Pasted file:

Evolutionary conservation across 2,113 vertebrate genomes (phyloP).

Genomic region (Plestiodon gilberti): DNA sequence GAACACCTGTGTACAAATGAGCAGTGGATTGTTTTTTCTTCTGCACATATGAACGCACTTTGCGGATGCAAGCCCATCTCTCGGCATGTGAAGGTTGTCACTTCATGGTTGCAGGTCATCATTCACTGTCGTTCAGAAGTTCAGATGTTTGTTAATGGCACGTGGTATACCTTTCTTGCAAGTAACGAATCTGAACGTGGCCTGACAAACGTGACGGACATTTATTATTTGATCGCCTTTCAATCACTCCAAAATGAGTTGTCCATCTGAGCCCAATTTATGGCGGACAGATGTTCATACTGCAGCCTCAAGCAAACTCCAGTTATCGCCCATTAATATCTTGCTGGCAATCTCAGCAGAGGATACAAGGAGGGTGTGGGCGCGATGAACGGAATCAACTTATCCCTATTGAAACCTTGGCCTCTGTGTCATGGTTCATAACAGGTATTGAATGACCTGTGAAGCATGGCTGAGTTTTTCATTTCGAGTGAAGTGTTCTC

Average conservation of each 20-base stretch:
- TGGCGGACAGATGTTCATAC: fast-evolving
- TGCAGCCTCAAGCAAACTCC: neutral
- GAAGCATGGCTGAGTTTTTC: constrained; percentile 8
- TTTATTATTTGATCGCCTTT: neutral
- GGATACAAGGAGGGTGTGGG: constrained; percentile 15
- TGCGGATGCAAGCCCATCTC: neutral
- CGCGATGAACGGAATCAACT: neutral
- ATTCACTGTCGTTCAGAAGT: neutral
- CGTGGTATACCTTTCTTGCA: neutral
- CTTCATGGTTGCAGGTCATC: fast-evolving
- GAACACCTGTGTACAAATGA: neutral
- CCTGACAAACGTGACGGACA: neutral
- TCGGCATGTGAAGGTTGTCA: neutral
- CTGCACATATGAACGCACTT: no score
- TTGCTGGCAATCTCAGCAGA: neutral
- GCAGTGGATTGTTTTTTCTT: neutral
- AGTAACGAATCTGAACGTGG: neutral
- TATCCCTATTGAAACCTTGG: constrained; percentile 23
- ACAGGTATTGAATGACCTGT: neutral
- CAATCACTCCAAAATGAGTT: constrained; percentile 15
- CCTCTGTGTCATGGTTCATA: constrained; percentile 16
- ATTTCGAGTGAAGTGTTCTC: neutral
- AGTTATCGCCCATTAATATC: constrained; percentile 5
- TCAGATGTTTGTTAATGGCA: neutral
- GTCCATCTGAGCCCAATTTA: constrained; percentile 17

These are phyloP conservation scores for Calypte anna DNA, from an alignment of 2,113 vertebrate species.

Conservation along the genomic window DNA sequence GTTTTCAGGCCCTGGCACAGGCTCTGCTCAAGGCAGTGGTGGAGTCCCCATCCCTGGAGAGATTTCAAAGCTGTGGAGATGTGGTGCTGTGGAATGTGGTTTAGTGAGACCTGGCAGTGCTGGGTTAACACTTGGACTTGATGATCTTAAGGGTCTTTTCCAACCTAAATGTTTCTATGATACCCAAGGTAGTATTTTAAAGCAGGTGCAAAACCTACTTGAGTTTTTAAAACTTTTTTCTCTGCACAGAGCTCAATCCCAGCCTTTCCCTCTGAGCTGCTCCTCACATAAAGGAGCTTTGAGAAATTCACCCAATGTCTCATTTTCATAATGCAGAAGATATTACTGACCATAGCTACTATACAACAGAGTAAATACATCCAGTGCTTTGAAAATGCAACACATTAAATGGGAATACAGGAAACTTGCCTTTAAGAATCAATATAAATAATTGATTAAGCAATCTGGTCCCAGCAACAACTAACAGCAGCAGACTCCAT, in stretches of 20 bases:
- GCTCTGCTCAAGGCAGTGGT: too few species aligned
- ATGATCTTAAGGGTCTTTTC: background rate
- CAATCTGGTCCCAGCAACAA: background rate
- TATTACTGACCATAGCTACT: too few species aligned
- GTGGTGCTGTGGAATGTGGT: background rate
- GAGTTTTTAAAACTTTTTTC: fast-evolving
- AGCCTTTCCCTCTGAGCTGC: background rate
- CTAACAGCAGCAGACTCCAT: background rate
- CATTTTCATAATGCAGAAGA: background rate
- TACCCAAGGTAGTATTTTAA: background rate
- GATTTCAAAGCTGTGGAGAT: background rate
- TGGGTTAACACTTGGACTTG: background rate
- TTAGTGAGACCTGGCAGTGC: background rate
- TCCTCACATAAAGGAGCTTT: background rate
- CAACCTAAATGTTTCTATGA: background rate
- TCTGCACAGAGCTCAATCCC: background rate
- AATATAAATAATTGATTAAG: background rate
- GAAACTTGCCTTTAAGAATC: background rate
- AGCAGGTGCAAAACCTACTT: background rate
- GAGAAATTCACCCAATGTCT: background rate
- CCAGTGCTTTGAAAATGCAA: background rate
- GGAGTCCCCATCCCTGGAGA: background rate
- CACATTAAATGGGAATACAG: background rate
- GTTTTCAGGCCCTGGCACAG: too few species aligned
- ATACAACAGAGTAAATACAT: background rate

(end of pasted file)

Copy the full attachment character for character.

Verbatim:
Evolutionary conservation across 2,113 vertebrate genomes (phyloP).

Genomic region (Plestiodon gilberti): DNA sequence GAACACCTGTGTACAAATGAGCAGTGGATTGTTTTTTCTTCTGCACATATGAACGCACTTTGCGGATGCAAGCCCATCTCTCGGCATGTGAAGGTTGTCACTTCATGGTTGCAGGTCATCATTCACTGTCGTTCAGAAGTTCAGATGTTTGTTAATGGCACGTGGTATACCTTTCTTGCAAGTAACGAATCTGAACGTGGCCTGACAAACGTGACGGACATTTATTATTTGATCGCCTTTCAATCACTCCAAAATGAGTTGTCCATCTGAGCCCAATTTATGGCGGACAGATGTTCATACTGCAGCCTCAAGCAAACTCCAGTTATCGCCCATTAATATCTTGCTGGCAATCTCAGCAGAGGATACAAGGAGGGTGTGGGCGCGATGAACGGAATCAACTTATCCCTATTGAAACCTTGGCCTCTGTGTCATGGTTCATAACAGGTATTGAATGACCTGTGAAGCATGGCTGAGTTTTTCATTTCGAGTGAAGTGTTCTC

Average conservation of each 20-base stretch:
- TGGCGGACAGATGTTCATAC: fast-evolving
- TGCAGCCTCAAGCAAACTCC: neutral
- GAAGCATGGCTGAGTTTTTC: constrained; percentile 8
- TTTATTATTTGATCGCCTTT: neutral
- GGATACAAGGAGGGTGTGGG: constrained; percentile 15
- TGCGGATGCAAGCCCATCTC: neutral
- CGCGATGAACGGAATCAACT: neutral
- ATTCACTGTCGTTCAGAAGT: neutral
- CGTGGTATACCTTTCTTGCA: neutral
- CTTCATGGTTGCAGGTCATC: fast-evolving
- GAACACCTGTGTACAAATGA: neutral
- CCTGACAAACGTGACGGACA: neutral
- TCGGCATGTGAAGGTTGTCA: neutral
- CTGCACATATGAACGCACTT: no score
- TTGCTGGCAATCTCAGCAGA: neutral
- GCAGTGGATTGTTTTTTCTT: neutral
- AGTAACGAATCTGAACGTGG: neutral
- TATCCCTATTGAAACCTTGG: constrained; percentile 23
- ACAGGTATTGAATGACCTGT: neutral
- CAATCACTCCAAAATGAGTT: constrained; percentile 15
- CCTCTGTGTCATGGTTCATA: constrained; percentile 16
- ATTTCGAGTGAAGTGTTCTC: neutral
- AGTTATCGCCCATTAATATC: constrained; percentile 5
- TCAGATGTTTGTTAATGGCA: neutral
- GTCCATCTGAGCCCAATTTA: constrained; percentile 17

These are phyloP conservation scores for Calypte anna DNA, from an alignment of 2,113 vertebrate species.

Conservation along the genomic window DNA sequence GTTTTCAGGCCCTGGCACAGGCTCTGCTCAAGGCAGTGGTGGAGTCCCCATCCCTGGAGAGATTTCAAAGCTGTGGAGATGTGGTGCTGTGGAATGTGGTTTAGTGAGACCTGGCAGTGCTGGGTTAACACTTGGACTTGATGATCTTAAGGGTCTTTTCCAACCTAAATGTTTCTATGATACCCAAGGTAGTATTTTAAAGCAGGTGCAAAACCTACTTGAGTTTTTAAAACTTTTTTCTCTGCACAGAGCTCAATCCCAGCCTTTCCCTCTGAGCTGCTCCTCACATAAAGGAGCTTTGAGAAATTCACCCAATGTCTCATTTTCATAATGCAGAAGATATTACTGACCATAGCTACTATACAACAGAGTAAATACATCCAGTGCTTTGAAAATGCAACACATTAAATGGGAATACAGGAAACTTGCCTTTAAGAATCAATATAAATAATTGATTAAGCAATCTGGTCCCAGCAACAACTAACAGCAGCAGACTCCAT, in stretches of 20 bases:
- GCTCTGCTCAAGGCAGTGGT: too few species aligned
- ATGATCTTAAGGGTCTTTTC: background rate
- CAATCTGGTCCCAGCAACAA: background rate
- TATTACTGACCATAGCTACT: too few species aligned
- GTGGTGCTGTGGAATGTGGT: background rate
- GAGTTTTTAAAACTTTTTTC: fast-evolving
- AGCCTTTCCCTCTGAGCTGC: background rate
- CTAACAGCAGCAGACTCCAT: background rate
- CATTTTCATAATGCAGAAGA: background rate
- TACCCAAGGTAGTATTTTAA: background rate
- GATTTCAAAGCTGTGGAGAT: background rate
- TGGGTTAACACTTGGACTTG: background rate
- TTAGTGAGACCTGGCAGTGC: background rate
- TCCTCACATAAAGGAGCTTT: background rate
- CAACCTAAATGTTTCTATGA: background rate
- TCTGCACAGAGCTCAATCCC: background rate
- AATATAAATAATTGATTAAG: background rate
- GAAACTTGCCTTTAAGAATC: background rate
- AGCAGGTGCAAAACCTACTT: background rate
- GAGAAATTCACCCAATGTCT: background rate
- CCAGTGCTTTGAAAATGCAA: background rate
- GGAGTCCCCATCCCTGGAGA: background rate
- CACATTAAATGGGAATACAG: background rate
- GTTTTCAGGCCCTGGCACAG: too few species aligned
- ATACAACAGAGTAAATACAT: background rate